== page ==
9 After he said this, he was taken up before their very eyes, and a cloud hid him from their sight.
 10 They were looking intently up into the sky as he was going, when suddenly two men dressed in white stood beside them. 11 “Men of Galilee,” they said, “why do you stand here looking into the sky? This same Jesus, who has been taken from you into heaven, will come back in the same way you have seen him go into heaven.”
 12 Then the apostles returned to Jerusalem from the hill called the Mount of Olives, a Sabbath day’s walk[a] from the city. 13 When they arrived, they went upstairs to the room where they were staying. Those present were Peter, John, James and Andrew; Philip and Thomas, Bartholomew and Matthew; James son of Alphaeus and Simon the Zealot, and Judas son of James. 14 They all joined together constantly in prayer, along with the women and Mary the mother of Jesus, and with his brothers.

Dear God,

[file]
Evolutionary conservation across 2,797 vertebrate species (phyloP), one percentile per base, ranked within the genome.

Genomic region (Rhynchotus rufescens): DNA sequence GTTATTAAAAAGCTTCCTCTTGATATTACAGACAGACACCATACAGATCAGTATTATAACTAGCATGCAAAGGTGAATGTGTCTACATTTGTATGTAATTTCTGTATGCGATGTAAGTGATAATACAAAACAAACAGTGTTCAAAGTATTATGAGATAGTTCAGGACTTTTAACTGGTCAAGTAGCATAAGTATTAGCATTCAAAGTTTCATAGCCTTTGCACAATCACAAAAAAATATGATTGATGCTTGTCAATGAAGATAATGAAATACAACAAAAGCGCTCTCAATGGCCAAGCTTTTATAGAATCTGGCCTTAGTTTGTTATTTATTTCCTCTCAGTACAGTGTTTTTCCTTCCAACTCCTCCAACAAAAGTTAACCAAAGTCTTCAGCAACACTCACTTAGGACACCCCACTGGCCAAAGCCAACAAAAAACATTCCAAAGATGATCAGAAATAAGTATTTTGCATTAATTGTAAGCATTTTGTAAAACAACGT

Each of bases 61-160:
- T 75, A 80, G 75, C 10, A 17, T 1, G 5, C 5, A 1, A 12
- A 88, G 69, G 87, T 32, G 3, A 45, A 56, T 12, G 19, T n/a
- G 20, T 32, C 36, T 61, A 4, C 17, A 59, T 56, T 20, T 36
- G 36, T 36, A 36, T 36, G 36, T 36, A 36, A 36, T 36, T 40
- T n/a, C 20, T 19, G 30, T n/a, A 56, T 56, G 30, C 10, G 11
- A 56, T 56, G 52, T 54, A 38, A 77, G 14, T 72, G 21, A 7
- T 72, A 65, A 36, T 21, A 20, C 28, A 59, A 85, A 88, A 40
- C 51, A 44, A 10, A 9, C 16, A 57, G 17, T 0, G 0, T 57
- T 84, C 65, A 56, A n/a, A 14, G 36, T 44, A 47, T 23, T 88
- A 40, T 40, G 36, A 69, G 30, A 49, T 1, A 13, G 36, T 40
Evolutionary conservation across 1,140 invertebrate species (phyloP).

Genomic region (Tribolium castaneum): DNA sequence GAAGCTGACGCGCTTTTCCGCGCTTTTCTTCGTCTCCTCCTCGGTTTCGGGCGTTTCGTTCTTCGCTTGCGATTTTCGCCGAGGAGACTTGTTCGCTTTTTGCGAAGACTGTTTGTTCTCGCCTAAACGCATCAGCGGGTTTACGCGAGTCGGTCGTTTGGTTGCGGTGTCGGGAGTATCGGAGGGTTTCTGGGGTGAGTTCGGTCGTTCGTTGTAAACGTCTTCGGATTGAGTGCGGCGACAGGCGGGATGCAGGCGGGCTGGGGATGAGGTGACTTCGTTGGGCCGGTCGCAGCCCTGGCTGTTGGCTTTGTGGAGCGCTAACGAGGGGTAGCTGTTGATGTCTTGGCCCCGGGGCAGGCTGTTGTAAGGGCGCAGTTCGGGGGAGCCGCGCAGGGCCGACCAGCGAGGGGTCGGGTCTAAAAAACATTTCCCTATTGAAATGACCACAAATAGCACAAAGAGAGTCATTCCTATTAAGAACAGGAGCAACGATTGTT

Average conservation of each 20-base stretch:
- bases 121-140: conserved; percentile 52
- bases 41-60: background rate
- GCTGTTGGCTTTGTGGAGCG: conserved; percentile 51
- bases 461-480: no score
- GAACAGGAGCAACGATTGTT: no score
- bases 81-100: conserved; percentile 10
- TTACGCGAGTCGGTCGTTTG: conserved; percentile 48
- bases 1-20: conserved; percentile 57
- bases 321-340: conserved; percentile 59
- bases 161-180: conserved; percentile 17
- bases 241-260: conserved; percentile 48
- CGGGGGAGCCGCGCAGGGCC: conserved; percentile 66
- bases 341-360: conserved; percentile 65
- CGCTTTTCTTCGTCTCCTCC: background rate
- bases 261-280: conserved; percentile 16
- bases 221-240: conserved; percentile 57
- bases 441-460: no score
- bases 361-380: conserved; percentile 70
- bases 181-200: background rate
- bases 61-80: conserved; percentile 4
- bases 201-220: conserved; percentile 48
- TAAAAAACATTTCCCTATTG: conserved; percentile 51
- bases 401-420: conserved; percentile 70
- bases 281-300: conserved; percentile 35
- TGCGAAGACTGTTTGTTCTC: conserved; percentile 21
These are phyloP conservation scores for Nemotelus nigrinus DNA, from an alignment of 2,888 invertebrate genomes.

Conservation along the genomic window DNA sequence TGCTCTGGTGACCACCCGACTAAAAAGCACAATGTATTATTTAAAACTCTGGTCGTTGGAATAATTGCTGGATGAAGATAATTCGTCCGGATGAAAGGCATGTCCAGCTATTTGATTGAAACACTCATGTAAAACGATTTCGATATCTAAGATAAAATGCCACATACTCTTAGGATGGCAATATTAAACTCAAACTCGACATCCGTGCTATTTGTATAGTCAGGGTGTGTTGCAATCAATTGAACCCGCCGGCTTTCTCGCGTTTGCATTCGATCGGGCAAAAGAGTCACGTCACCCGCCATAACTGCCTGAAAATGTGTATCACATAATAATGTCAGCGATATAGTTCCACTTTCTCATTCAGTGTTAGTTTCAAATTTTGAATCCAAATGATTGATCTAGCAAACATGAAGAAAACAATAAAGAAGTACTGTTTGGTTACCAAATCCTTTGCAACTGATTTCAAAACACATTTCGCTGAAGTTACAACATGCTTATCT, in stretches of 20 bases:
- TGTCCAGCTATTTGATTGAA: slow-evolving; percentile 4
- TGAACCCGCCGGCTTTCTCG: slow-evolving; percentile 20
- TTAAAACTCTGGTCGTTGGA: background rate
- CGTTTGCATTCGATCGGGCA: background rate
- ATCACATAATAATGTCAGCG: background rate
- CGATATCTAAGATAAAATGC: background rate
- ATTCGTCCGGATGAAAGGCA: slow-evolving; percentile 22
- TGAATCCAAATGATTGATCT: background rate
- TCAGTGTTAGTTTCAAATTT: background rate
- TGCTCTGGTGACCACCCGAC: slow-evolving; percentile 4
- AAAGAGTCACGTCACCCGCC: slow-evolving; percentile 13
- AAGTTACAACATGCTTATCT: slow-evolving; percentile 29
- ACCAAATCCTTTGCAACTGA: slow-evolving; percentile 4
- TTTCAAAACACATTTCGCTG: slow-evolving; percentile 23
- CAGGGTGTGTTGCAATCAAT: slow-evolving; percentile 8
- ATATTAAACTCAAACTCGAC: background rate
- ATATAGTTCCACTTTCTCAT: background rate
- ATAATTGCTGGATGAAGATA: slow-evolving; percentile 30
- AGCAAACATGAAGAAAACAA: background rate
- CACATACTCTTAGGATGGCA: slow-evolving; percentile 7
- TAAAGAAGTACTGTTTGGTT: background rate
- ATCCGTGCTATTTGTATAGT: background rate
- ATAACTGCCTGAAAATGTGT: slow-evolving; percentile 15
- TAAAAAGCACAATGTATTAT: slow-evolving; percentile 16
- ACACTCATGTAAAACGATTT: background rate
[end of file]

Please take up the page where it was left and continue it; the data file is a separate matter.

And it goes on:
Weekends like this remind us that sometimes when things come to an end it isn’t the end at all, but a new beginning.  We thank you for being the God of fresh starts and new beginnings.  We thank you for being the God who will even work goodness through death.  When we forget that you have that kind of power, remind us God and help us to keep the faith.

Lord we just read today a story about your son, who walked among us, died because of us, and through your power ascended into heaven from where he came.  Don’t let us sit here today and just pretend we believe this, because if we really believe something like that really happened how can we be comfortable with just being comfortable.  Help us to ponder the reality of what we have heard and let our hardened hearts break under the weight of the mystery that God almighty cares about us and desires relationship with his creation.